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The Sierra Nevada Mountains of Southern Spain as viewed from the Alhambra in Granada Spain

The Alhambra of Granada Spain

Thorough the fiction of short stories written by Washington Irving, I learned of the archaeological compound of the Moorish rulers of Granada which he described in some of the most romantic stories ever put to English prose. The history of Granada, and its Jewish roots goes back almost to the 8th century, but took on greater importance after the Berber Omeyan noblemen decided to turn on their Muslim brothers during a battle with Christian Spain ending the powerful and stable Caliph in Cordova in 1031 AD. This moved the center of power to Granada, and in time Granada was subject to waves of political and military civil strife among Muslim rulers each putting its imprint on the city of Granada and the region. It's not worth going through them all, and you can find the lists of striving Muslim factions and leaders on history websites. What is interesting to me is that this Muslim pocket of power and its factional infighting produced two notable events. One is that it gave birth to Sephardic Jewish culture, and the other is that it produced the Palace complex on top of the cliff in Granada known as the Alhambra. Both came to a crashing end when the Spanish Catholics defeat of Muslims in Granada in 1491 and the Spanish, followed by the Inquisition of 1492.

This rose is from a bush over 400 years old and at the entrance of the Alhambra Palace. It is said that knights who entered the palace would smell it's roses as a tradition.

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It is thought that Granada itself was largely established by a Jewish population around 711AD and Muslim records call the city Granada of the Jews. Records and archaeological facts of this time people are scarce, but if this is so, the Jews would had settled in the what is now the AlbaicĂ­n neighborhood. It wasn't until the 11th century and into the 12th century, once Cordoba was captured and the Muslims split into multiple fiefdoms, one of which moved to the Jewish city of Granada as the Taifa of Granada under Zirid kings. The Jews where fortunate to have a representative well connected with the Berbers and considered a Nasi by the Jewish community and viceroy by the Muslims. His name was Sh'muel HaLevi ben Yosef HaNagid. Under his leadership, Sephardic culture grew and produced well known scholars, Yeshivot and Poets. Upon his death, when his son rose up to try to take his place, he was seriously disliked with the result of a genocidal attack on the Jews in 1066 which included the murder of Shmuel's son, Yosef, on Shabbat December 30, 1066 and his crucified body was left on the city gate while the systematic destruction of the Jewish community took place within site of his corpse.

This kind of wave of acceptance, only to be confronted with ruthless violence was a common feature in Muslim lands, including Moorish Spain. The Catholics had no monopoly on this kind of brutality although the depth and length of the Inquisition was exceptional. Prior to 1492 the Naserite dynasty ruled Granada and was fairly tolerant of Jews from 1232 until 1492. Nasrid rulers also began construction of the Alhambra complex, one of the most complex tourist and archaeological sites that one can ever visit. Built over centuries, it includes multiple palaces build on a high plateau over looking the old city. It was built, Ironically, over an existing palace that was originally built by Shmuel HaNagid. Work began in 1238 by Muhammad I Ibn al-Ahmar and continued after the Catholic conquest although the Catholic Spanish rulers could never complete what they started, failing to grasp some of the technological advancements that the Moors applied to their works.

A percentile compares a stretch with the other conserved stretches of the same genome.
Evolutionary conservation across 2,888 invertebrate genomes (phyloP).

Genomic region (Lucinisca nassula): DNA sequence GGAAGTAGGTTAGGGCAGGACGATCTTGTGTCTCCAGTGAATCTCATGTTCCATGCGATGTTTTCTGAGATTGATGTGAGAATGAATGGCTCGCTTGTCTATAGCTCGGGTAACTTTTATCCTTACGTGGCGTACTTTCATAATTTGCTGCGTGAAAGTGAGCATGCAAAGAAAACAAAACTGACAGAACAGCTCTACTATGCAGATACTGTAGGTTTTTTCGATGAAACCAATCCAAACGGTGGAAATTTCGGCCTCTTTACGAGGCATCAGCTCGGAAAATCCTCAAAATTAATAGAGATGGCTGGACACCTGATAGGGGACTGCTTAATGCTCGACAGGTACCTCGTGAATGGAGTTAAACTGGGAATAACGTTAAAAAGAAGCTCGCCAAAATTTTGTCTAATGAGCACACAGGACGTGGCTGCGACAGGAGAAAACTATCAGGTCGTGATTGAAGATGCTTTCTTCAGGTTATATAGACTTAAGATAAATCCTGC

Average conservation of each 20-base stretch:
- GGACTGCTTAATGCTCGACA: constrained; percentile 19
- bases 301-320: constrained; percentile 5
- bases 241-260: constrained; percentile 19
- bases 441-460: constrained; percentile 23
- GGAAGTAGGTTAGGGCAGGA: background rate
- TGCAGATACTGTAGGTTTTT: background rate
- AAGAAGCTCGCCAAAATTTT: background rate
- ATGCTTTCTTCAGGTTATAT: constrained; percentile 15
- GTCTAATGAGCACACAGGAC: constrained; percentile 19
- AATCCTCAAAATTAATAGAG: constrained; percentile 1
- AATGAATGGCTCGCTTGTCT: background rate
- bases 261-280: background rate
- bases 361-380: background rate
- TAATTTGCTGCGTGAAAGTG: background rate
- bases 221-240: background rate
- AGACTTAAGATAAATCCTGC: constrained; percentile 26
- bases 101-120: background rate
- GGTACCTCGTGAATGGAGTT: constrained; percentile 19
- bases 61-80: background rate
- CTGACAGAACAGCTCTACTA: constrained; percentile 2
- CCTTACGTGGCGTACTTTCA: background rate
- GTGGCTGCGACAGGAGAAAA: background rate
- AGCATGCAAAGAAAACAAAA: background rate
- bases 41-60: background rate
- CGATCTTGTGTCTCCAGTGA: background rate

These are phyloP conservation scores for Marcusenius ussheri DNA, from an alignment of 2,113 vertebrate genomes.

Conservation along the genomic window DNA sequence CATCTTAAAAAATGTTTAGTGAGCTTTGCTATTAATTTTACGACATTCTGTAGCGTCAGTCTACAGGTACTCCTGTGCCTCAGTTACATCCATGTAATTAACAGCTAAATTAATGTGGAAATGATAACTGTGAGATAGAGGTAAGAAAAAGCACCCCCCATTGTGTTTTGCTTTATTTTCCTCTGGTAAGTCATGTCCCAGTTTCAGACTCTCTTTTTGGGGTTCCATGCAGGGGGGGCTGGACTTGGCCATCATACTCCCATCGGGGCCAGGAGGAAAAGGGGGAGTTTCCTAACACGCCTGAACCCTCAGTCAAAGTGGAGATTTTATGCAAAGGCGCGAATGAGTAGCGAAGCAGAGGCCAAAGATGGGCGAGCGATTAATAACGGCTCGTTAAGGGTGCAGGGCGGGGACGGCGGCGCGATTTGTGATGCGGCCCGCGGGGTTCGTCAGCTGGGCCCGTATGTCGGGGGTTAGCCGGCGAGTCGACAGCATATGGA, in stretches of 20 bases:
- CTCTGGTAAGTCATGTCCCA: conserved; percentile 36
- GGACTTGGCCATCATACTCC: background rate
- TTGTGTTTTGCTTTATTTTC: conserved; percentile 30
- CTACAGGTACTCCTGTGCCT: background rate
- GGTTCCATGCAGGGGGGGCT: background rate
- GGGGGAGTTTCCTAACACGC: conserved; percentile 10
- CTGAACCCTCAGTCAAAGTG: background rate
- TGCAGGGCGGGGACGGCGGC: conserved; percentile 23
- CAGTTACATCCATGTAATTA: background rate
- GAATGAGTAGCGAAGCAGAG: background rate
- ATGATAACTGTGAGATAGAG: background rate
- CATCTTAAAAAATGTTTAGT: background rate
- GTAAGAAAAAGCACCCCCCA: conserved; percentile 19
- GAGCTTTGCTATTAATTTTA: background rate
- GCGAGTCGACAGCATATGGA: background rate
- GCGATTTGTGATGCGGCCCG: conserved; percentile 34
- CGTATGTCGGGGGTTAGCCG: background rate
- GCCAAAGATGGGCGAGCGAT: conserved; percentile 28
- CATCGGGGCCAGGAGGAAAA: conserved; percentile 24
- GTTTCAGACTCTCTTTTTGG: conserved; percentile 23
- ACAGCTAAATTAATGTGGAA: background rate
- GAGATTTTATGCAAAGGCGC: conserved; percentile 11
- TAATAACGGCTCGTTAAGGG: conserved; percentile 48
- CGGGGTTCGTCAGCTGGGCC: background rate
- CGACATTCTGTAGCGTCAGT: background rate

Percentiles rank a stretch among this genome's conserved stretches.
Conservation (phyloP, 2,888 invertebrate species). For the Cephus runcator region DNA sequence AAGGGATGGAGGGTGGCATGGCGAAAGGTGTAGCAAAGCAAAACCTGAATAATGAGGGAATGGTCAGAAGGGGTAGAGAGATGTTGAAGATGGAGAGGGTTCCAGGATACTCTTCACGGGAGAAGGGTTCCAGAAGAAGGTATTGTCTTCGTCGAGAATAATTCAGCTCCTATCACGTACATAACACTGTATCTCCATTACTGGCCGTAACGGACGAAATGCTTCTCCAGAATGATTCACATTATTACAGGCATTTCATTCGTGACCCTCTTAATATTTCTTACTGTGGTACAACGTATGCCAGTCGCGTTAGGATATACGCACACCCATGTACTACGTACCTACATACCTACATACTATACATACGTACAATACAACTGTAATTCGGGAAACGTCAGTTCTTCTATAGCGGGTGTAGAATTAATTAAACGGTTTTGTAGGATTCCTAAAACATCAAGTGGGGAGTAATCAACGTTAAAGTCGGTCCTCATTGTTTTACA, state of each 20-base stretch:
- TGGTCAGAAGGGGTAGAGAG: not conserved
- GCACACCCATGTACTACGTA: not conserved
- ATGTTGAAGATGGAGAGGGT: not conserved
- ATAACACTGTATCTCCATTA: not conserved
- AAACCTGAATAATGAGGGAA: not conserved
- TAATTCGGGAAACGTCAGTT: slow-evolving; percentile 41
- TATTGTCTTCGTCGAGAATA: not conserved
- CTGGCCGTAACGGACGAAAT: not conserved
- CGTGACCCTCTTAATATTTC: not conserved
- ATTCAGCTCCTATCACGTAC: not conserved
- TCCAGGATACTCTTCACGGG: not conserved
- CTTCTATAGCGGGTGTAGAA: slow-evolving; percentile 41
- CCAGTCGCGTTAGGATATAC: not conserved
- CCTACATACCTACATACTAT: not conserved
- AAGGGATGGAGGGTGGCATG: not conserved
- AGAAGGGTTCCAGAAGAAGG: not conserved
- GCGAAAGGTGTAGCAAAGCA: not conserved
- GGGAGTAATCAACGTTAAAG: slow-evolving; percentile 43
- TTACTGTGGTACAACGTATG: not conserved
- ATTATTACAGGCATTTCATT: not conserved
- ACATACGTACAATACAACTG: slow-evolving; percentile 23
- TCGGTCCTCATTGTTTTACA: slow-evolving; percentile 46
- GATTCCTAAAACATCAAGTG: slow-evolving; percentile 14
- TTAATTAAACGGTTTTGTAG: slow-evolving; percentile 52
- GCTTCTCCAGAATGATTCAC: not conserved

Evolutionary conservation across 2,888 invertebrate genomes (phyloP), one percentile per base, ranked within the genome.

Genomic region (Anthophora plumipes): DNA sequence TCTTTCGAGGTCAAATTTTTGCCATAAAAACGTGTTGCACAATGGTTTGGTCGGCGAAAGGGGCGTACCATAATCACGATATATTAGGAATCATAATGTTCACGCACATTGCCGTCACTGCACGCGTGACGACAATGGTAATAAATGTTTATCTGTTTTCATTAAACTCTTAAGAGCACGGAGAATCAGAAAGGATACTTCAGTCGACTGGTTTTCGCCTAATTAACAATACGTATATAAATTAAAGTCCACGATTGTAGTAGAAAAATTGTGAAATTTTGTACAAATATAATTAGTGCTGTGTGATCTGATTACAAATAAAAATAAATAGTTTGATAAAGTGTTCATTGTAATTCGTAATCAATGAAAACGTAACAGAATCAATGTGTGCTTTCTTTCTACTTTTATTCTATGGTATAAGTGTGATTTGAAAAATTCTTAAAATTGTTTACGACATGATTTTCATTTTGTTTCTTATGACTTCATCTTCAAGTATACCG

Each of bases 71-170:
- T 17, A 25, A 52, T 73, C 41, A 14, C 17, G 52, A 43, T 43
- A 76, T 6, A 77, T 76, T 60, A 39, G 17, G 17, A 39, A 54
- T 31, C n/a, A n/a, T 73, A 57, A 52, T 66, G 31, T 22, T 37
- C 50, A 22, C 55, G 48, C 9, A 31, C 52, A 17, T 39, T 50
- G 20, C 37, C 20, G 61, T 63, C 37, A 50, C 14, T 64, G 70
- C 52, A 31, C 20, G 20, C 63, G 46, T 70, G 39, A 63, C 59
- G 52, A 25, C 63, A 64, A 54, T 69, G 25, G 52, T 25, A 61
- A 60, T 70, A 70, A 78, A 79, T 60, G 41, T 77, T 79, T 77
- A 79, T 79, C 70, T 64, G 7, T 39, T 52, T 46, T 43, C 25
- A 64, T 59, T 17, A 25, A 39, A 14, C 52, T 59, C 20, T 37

Granada from the Alhambra
Gardens on the way to the Complex
Entrance to the Alhambra Compund
Walkway Fountains installed in the 19th Centery in the Alhambra
Walkway Fountains installed in the 19th Centery in the Alhambra
Islamic Style Detailing of the Alhambra Palaces
Islamic Style Detailing of the Alhambra Palaces
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This area of the Palace complex is acoustically sensitive and if you stand in the center and speak you can be heard from anywhere in the area. This stone is interesting as it is from some form of granite that resulted from a meteor strike, hence the mottled stone.
This cathedral, viewed from the top of the highest tower in the Alhambra, supposedly was built over the largest Synagogue in Granada and the view is what is traditionally know as the Jewish quarter. In truth, Jews lived in Granada for almost 700 years and all but founded it as it was known at Granada, the city of the Jews. Despite that, not a single Jewish cemetery is in Granada or the outlying area. There is a great likelihood that it was built over. The Spanish pulled the Jewish heritage out of Granada by the root. There is not a physical trace of Jewish life in the city.
Hotel Casa 1800 Granada
Hotel Casa 1800 Granada
My Travel Companion in Spain, Ronnie Eran Wright from Jerusalem
Grotesque Easter celebrations in 2016. Pictures taken by Ronnie